In the UK, probably due to our dearth of TV channels (then three, and not even all the time), the paranormal had mainly been trafficked in the form of books and magazines. Though credit should probably go to the BBC for its 1975 documentary The Ghost Hunters, given how soaked in the uncanny and the paranormal the zeitgeist was, it’s odd that it took the UK until 1980 to come out with its own riposte to In Search Of… in the form of Arthur C Clarke’s Mysterious World, (which, I am provincially proud to say, was a Yorkshire Television production—like the aforementioned Book Tower, it was produced by the independent television companies, and captured its native region’s unique blend of blowhard triumphalism and pastoral cosmic awe pretty well). Not as odd as a distinguished scientist and science fiction writer being considered enough of a well-known public face to be given the gig of hosting a prime-time TV series on the supernatural, though—and not as odd as Clarke’s strangled Somerset-come-King’s College accent (which I’d completely forgotten). I loved Mysterious World when it was first shown, but despite a soundtrack by Bruton Music regular Alan Hawkshaw, in hindsight there’s something vaguely institutional about it. It certainly feels a bit stuffy in comparison to In Search of…, its principal attraction being the window it provides onto a bizarre, parallel world that, though in some ways similar to our own, is also vastly different: the Britain of the late 1970s, when our much-vaunted eccentricity was still in its pre-codified, non-performative mode. How did the vastly more dynamic In Search of… play to you inhabitants of the USA when you first watched it?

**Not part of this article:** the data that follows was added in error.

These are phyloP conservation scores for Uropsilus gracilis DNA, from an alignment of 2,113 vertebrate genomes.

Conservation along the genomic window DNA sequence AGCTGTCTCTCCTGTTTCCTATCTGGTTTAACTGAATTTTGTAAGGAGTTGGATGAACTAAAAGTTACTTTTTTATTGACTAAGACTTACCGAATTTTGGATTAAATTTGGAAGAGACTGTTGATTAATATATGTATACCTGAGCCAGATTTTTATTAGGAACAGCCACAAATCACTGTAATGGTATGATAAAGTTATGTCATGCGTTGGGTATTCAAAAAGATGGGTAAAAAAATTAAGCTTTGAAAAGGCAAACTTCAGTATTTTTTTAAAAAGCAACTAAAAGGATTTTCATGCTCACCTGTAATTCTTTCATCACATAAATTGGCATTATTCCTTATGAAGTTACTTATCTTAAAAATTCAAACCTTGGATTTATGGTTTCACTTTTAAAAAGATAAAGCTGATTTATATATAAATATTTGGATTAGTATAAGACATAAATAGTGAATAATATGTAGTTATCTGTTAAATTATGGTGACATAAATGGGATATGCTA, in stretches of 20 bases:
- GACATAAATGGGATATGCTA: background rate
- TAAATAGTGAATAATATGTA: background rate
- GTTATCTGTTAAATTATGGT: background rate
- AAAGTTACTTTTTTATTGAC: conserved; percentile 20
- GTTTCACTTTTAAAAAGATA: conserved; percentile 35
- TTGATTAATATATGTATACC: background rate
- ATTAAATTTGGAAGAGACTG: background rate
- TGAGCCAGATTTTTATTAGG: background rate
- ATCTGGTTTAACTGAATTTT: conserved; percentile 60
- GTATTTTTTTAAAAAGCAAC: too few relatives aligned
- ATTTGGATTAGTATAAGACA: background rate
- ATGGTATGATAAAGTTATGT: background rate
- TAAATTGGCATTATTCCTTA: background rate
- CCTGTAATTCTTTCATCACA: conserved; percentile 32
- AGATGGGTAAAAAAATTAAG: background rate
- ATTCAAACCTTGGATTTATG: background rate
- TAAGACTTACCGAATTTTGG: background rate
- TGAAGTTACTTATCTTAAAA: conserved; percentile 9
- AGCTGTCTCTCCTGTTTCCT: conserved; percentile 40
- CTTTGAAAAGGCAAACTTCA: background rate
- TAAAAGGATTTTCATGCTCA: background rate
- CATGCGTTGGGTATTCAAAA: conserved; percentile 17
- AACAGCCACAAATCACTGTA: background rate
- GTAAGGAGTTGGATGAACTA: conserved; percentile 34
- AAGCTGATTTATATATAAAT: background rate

GRASSO: Interesting that you ask that question, Richard, because I often like to contrast In Search of… with the other seminal TV documentary series of my youth, Carl Sagan’s Cosmos. Cosmos, like In Search of…, was presented by a genial, avuncular host with a distinctive vocal delivery. They both sent their cast and crew jet-setting across the planet for location shoots. They both used historical reenactments to alternately profound and cheesy effect. Both largely followed a generic TV documentary formula that was standard in the 1970s (one that Landsburg himself arguably helped set!). I think what makes both series so engaging now (and made them must-watch TV for young me back in the early ’80s) was the fact that you never got bored of a topic. In Search of… was the perfect length; a half-hour syndicated slot, in reality more like 22 minutes with commercial breaks. If an episode didn’t get over with you this week, there’d be one next weekend that would. Sure, In Search of… featured the same parade of talking head interviews you’d see on Arthur C. Clarke’s Mysterious World (or any of the UFO documentaries that populated the UHF airwaves back then, like 1979’s UFOs Are Real, another seminal document for me). But I think that In Search of… edited and assembled its pieces with an express eye towards engaging the viewers. Which could mean, quite often, scaring the pants off them or creeping them out! Every uncanny, foreboding, warbly, synth sting from the show is burned into my formative memories. Some of the reenactments definitely cross over from cheesy to genuinely frightening: I’m thinking specifically of the very opening of the classic Season 1 episode of Bigfoot, where a group of miners are confronted with a pack of Sasquatches trying to break into their cabin. The crude, joggling first-person footage, shot from the perspective of the Sasquatches hurtling through the thick foliage, haunts my childhood memories, like some kind of bizarre document sent from another world. This was, indeed, a kick-ass episode.